Life in the Countryside

Sewage Treatment Plant

So back in winter we had some problems with our septic tank. A septic tank that is the appropriate size for the property (which ours is) should need emptying once a year. Ours was emptied over the summer and it needed doing again before Christmas, a bit early but then it had been raining a lot so we didn’t think too much of it. But then it needed doing again a month later which sent alarm bells ringing. Now as I think I’ve explained before our septic tank had a soak-away attached. A soak-away is basically a big pit of gravel where the waste water drains into and it then trickles down the gravel and disperses into the ground. However, a soak-away can fail if it anything other than liquid gets into it. The liquid will then fail to drain and the septic tank will become backed up and filled with water. This is what had happened with our system. A soak-away is not a perfect system and most end up failing at some point. In fact nowadays they aren’t installed anymore and instead you require a sewage treatment plant instead. This will filter the waste water before draining it into a ditch. As our soak-away was failing we took the plunge back in spring and had a sewage treatment plant installed. Unfortunately this coincided with my being home with tonsillitis for the first part of the week and having a digger digging up your garden to lay new piping is not exactly conducive to resting. In order to install the new plant they had to dig up and remove our old septic tank, install the new sewage treatment plant and then dig up and place pipes to run the treated clean water into a ditch.

A right pain in the backside to have done but it does now mean that we’re set up and shouldn’t need anything doing to it for the next 25 or so years at least now. Ours is one of the smallest tanks available as there are only three of us in our house but I was still surprised by how large it was.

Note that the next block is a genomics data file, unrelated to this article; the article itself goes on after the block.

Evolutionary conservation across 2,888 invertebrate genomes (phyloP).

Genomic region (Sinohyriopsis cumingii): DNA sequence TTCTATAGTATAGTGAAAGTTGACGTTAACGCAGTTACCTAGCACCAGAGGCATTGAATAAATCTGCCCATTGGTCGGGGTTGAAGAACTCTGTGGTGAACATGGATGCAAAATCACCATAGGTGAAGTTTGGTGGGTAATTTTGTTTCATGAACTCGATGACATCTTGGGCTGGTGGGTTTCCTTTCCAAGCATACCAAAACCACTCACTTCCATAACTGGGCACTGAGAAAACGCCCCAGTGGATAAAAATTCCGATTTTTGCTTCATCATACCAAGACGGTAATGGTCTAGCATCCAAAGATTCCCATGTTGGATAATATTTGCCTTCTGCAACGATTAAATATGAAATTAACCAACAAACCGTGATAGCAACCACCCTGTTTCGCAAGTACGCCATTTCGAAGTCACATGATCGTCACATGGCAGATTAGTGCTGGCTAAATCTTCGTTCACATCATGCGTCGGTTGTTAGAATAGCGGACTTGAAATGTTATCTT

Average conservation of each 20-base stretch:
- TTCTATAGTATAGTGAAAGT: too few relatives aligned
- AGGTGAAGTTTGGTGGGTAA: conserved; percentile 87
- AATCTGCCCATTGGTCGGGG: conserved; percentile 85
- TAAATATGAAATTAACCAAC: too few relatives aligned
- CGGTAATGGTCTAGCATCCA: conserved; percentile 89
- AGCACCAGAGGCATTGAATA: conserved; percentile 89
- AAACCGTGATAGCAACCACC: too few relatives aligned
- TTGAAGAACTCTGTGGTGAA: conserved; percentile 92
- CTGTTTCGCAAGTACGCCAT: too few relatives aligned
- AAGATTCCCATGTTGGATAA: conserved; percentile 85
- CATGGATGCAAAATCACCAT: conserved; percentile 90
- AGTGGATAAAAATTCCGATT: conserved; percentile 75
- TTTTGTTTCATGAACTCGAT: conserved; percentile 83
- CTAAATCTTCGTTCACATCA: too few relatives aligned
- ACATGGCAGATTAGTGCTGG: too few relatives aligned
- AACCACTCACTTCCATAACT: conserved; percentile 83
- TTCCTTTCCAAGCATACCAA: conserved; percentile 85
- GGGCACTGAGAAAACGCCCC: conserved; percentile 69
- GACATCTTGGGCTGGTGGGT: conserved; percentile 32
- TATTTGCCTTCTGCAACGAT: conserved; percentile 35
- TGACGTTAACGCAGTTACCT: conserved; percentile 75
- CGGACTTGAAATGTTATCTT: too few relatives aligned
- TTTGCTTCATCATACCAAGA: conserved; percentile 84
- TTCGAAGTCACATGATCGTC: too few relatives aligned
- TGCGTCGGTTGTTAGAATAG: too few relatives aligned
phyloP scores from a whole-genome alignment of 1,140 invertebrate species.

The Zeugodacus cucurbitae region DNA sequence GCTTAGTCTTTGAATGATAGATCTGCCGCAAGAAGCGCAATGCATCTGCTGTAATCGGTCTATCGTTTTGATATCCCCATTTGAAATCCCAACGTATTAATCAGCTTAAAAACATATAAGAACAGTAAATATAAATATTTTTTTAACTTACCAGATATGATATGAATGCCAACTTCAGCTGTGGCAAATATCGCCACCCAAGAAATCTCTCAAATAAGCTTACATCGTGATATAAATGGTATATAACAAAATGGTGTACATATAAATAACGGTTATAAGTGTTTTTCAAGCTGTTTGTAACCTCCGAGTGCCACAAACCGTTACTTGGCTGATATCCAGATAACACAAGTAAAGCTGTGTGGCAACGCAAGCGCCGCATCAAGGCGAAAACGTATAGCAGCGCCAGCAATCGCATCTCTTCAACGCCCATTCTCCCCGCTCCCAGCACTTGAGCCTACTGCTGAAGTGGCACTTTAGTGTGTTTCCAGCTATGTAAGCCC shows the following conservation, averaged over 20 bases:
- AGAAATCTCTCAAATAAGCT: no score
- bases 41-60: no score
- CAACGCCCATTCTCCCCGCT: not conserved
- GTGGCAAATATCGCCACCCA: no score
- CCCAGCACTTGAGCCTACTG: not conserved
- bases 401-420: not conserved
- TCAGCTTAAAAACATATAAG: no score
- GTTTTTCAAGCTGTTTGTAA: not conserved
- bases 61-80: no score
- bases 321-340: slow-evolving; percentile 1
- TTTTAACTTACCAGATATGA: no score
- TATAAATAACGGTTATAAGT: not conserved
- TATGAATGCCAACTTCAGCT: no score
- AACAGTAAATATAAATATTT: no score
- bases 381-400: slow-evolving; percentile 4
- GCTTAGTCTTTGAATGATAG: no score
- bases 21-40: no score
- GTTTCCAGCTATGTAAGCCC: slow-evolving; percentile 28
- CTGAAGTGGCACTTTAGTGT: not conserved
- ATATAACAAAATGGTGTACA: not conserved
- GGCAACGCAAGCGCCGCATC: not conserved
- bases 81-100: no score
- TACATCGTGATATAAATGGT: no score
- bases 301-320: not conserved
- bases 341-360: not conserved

It did result in a huge number of diggers and crane type vehicles at our house which delighted C but most people aren’t really that interested in septic tanks and now it’s installed and working neither am I really. But in case you are here are some photos from during and after the work.

One thing which did really impress me was how well the guys cleared up. They had had to move some of the bark area edgings in order to get the digger around as they had to manoeuvre around a forty-odd year old Acer tree. They removed them carefully and placed boards down to protect the ground and then replaced them carefully and relaid some grass seed where the ground had turned into mud around the tank. Now you wouldn’t really know that the tank was there as it blends in fairly well, all you hear is the occasional noise where the electric motor (goodness only knows what that does but it keeps it all ticking away nicely) is activated.

Life in the Countryside

Septic tank

So one of the joys of living in the countryside is that whilst we are connected to mains water we are not connected to mains sewage. So that means we have a septic tank sunken in the garden. It also has a soak away which basically means that solid waste stays in the bottom and liquid waste can soak away into the ground and provide nutrients to the soil. Pretty gross when you think about and one friend who I told about it actually wrinkled up her nose when I told her. So in theory you end up having the solid waste removed and the liquid waste is recycled. The septic tank was emptied was just before we moved in and then we had it emptied again just last week as we noticed it was rather full. We’ve had a really wet winter here and so I think the soak away has struggled to drain the liquid away fast enough.